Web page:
1. Pray. Nobody knows your spouse and how he or she is best loved like God. Pray that He’ll enable you to love and honor your partner well.

2. Make a list. Start with three categories: Things I like and love about you; Things you do for me and our family that I appreciate; and Memories. Tips:

Try to think both in detail and about the big picture.
Include the past, the present, and the future.
Remember times when you’ve been emotionally moved by your spouse or GF, what it was about your spouse that prompted such feeling, and how you’d describe that emotion.
What sets your spouse/GF apart?
What did God create in your spouse/GF that makes an excellent match for you?
How is your world different because you have this person?
What do you see in your husband or wife that he or she may not see?

3. Determine what you want to say. What do you want your spouse to know as a result of reading this? For example, you might long to communicate, “I love you deeply. I am committed to you. I appreciate you. I’ve wanted to do something special and romantic for you.”

4. Don’t neglect presentation. Where, when, and how would this be the most meaningful? Should you mail it? Present it on a special date? Read it in a nostalgic location? Do you want to convey your words on special stationery (write a few drafts first!), spray it with perfume (lightly, okay?), seal it with wax, wrap it in ribbon, or even frame it?

Is there a poem, Scripture verse, quote, or are there song lyrics that express your love perfectly? (Allow these extras only limited real estate on your paper. Don’t let someone else serenade your beloved entirely.)

Elements of a love letter:

Greeting. Date your letter, then use a knockout greeting that fits your relationship—“To the love of my life,” “To my perfect partner,” “To the one I always dreamed of,” or even the classic “To my wife.”

Intro: This is why I’m writing. Honestly express that who your spouse is has compelled you to write and why. And do it confidently! Timid, “You probably don’t feel this way …” words diminish what you’re saying and the person to whom you’re saying them.

Body. Use your list above to lavishly honor and adore your mate. Articulate your emotion, commitment, and God-fueled love for them.

A memorable exit. You might leave on a note of commitment, saying in a sense, “This doesn’t end here!” Some examples: “I still do,” “Still yours and loving it!”, “Can’t wait to grow old with you,” “You still captivate me,” or “You’re still the one.” Or you might try expressing the depth or breadth of your love: “You have my heart.” While you’re at it, reread your letter out loud to make sure what was in your head came out of your pen.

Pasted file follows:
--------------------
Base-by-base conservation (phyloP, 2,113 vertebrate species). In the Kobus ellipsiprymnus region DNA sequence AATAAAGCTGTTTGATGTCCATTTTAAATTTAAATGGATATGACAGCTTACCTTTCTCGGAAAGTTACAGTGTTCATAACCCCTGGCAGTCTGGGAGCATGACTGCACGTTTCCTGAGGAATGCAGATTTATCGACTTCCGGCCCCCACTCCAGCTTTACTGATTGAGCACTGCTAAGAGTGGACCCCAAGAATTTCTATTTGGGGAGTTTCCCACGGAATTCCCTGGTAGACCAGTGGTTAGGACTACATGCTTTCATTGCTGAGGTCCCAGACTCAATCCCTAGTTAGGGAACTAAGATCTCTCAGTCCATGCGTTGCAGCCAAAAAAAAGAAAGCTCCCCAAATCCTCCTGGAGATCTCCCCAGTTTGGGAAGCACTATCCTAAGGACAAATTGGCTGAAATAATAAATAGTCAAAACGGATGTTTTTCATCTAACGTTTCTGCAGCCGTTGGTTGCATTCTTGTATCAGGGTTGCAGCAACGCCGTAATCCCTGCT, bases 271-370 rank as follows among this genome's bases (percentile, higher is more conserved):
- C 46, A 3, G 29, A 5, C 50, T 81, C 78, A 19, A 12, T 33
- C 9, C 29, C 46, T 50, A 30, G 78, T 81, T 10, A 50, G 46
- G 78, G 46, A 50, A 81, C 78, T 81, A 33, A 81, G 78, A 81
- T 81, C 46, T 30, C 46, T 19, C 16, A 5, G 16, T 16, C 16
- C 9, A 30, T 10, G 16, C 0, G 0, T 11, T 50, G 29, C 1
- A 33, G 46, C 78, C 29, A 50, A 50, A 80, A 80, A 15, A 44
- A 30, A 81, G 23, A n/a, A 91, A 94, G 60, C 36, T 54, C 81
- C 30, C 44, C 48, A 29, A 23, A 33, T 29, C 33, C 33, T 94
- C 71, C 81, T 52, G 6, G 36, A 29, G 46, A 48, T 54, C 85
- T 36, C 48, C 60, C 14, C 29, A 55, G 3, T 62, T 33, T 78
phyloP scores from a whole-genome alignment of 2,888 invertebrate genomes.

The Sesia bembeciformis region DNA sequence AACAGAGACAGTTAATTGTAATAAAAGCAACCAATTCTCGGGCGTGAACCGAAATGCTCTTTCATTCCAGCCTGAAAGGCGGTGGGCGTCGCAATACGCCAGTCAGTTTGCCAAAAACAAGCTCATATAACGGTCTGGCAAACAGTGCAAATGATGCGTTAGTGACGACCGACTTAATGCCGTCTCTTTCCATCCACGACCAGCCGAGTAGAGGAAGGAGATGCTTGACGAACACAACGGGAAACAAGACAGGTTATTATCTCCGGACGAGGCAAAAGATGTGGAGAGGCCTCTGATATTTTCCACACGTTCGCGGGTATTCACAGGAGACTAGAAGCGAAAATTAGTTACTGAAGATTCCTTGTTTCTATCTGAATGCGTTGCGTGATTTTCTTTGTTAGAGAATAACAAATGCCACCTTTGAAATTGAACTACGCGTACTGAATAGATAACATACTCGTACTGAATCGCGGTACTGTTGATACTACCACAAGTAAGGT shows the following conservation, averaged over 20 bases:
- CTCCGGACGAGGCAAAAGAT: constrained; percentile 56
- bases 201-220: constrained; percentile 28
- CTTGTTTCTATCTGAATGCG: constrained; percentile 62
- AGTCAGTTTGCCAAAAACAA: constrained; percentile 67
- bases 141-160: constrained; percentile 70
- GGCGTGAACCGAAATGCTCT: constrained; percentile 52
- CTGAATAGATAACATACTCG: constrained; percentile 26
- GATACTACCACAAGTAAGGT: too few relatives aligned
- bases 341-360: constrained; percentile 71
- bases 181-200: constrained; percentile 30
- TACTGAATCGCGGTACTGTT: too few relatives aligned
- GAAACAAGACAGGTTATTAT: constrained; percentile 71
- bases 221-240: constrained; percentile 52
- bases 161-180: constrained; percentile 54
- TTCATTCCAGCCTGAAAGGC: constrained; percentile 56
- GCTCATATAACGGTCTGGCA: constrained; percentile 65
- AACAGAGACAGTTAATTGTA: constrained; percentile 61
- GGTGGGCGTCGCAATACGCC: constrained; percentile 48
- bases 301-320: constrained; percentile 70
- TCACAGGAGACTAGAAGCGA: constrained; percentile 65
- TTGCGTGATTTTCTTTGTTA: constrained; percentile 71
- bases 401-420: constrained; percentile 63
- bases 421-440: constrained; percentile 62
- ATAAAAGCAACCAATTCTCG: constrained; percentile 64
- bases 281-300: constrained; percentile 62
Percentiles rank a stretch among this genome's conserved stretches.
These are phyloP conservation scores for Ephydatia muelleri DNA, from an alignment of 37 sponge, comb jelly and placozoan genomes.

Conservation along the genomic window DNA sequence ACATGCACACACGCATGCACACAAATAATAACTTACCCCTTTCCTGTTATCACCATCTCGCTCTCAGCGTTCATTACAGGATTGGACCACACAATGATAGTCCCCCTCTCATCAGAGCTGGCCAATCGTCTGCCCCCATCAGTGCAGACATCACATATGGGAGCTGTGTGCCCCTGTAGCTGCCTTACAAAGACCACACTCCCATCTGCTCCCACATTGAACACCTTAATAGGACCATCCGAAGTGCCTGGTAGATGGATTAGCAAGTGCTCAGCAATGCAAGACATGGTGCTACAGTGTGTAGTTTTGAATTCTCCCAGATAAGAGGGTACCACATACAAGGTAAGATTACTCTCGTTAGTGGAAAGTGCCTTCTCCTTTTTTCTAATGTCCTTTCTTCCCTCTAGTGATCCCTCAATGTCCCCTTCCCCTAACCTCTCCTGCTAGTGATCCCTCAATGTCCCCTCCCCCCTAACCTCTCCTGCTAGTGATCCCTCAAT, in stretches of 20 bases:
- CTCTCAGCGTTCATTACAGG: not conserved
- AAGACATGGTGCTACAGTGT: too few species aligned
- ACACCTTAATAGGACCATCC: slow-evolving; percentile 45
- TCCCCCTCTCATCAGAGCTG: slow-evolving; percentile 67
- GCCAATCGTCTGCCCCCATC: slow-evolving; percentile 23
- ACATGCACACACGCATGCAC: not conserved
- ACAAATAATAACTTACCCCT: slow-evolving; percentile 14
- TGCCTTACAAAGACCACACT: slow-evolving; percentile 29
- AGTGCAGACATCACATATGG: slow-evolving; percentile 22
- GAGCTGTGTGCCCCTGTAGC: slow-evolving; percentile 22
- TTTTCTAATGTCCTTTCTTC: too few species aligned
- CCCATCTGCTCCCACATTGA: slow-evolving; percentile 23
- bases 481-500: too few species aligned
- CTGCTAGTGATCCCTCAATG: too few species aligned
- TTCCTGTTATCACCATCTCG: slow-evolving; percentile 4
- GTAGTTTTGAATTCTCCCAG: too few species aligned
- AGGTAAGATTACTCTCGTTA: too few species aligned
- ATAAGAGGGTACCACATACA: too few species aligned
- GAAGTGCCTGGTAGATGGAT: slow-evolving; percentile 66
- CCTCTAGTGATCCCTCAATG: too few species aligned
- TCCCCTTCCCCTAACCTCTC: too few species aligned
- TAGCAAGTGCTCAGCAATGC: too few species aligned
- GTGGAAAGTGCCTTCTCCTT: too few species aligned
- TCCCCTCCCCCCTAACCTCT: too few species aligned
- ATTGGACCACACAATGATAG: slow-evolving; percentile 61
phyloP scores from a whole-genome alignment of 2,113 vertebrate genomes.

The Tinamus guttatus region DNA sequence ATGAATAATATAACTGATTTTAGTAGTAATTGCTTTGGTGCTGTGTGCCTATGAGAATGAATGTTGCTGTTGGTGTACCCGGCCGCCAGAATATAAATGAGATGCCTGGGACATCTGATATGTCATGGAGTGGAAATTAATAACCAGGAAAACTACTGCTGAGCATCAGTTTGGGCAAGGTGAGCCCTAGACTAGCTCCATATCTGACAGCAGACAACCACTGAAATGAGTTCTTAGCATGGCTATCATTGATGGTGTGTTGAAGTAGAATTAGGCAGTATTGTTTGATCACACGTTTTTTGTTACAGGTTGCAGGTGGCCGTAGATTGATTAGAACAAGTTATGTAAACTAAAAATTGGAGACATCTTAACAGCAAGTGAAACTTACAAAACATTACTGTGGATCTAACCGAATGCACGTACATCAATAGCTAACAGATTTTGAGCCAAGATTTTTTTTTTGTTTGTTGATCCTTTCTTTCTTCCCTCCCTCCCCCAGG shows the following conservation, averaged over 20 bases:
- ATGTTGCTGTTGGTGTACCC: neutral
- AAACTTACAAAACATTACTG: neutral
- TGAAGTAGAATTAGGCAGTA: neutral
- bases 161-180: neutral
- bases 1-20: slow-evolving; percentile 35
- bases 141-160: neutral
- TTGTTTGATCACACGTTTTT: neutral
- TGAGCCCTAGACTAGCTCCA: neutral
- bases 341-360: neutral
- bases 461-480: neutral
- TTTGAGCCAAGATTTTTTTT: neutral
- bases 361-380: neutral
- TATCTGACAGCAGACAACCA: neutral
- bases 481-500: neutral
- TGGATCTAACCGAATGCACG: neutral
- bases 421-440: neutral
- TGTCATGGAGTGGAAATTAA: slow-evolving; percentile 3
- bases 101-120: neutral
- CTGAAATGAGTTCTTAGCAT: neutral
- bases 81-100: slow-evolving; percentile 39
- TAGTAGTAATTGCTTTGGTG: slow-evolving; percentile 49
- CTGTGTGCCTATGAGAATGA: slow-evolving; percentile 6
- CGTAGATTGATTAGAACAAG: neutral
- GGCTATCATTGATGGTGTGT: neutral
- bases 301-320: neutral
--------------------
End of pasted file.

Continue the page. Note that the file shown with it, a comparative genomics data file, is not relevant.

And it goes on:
Things to avoid

  • Typing it. Unless your handwriting can’t be interpreted by anyone but you, the handwritten element is unmatched in personalization and sentimentality. Even if you’ll write more when you type, remember that the labor of writing something out is part of the unique expression of a love note (if you must, type it and then copy it by hand). While you’re at it, nix the notebook paper or anything else with lines. Think romance.
  • Using words that aren’t yours. Genuine feeling is part of the power of a love letter. And creativity, even when it’s not as great as someone else’s, expresses your unique, personal desire to honor your mate. Don’t avoid cheesy words entirely (most of us are longing for a little sappiness), but keep it authentic, in your own voice, and avoid clichés that might cheapen what you’re saying. Key point here: A love letter is meaningful in part because it puts in hard copy how you feel about him or her in particular.
  • Focusing on yourself. Remember that this is essentially in praise of your mate, your marriage or relationship, your love, and the God who’s brought you together and done something beautiful.
  • Wag mong lagyan ng maraming cologne yung letter mo, masakit sa ulo.

 

Tips from FamilyLife.com